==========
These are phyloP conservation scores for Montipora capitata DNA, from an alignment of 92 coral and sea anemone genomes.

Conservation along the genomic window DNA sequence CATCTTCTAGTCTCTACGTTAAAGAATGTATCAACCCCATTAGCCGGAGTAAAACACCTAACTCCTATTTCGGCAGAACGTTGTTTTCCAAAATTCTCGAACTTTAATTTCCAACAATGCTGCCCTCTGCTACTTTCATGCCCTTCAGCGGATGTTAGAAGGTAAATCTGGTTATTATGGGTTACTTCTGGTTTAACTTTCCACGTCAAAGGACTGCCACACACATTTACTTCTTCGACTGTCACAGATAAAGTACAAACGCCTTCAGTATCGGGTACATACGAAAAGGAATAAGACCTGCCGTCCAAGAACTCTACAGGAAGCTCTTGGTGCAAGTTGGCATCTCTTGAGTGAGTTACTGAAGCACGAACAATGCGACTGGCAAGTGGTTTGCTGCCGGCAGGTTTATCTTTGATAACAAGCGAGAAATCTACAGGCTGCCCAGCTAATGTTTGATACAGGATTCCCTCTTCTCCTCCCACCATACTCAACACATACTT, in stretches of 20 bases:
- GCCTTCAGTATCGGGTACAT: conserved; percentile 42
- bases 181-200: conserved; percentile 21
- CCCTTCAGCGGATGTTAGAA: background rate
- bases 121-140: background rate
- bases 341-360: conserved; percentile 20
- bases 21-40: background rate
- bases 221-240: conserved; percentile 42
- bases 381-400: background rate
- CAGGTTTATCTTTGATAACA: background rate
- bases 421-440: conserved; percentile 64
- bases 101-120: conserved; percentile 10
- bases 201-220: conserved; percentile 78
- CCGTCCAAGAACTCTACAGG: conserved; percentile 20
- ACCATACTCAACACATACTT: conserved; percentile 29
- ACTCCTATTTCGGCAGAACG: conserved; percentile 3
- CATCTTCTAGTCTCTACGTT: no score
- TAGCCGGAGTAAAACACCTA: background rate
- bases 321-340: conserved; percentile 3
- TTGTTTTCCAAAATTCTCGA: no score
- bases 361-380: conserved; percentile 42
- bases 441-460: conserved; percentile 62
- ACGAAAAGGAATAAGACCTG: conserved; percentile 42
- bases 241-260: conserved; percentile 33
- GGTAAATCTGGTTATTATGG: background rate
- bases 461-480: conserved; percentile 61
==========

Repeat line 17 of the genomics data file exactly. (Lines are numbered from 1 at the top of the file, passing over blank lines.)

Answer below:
- ACTCCTATTTCGGCAGAACG: conserved; percentile 3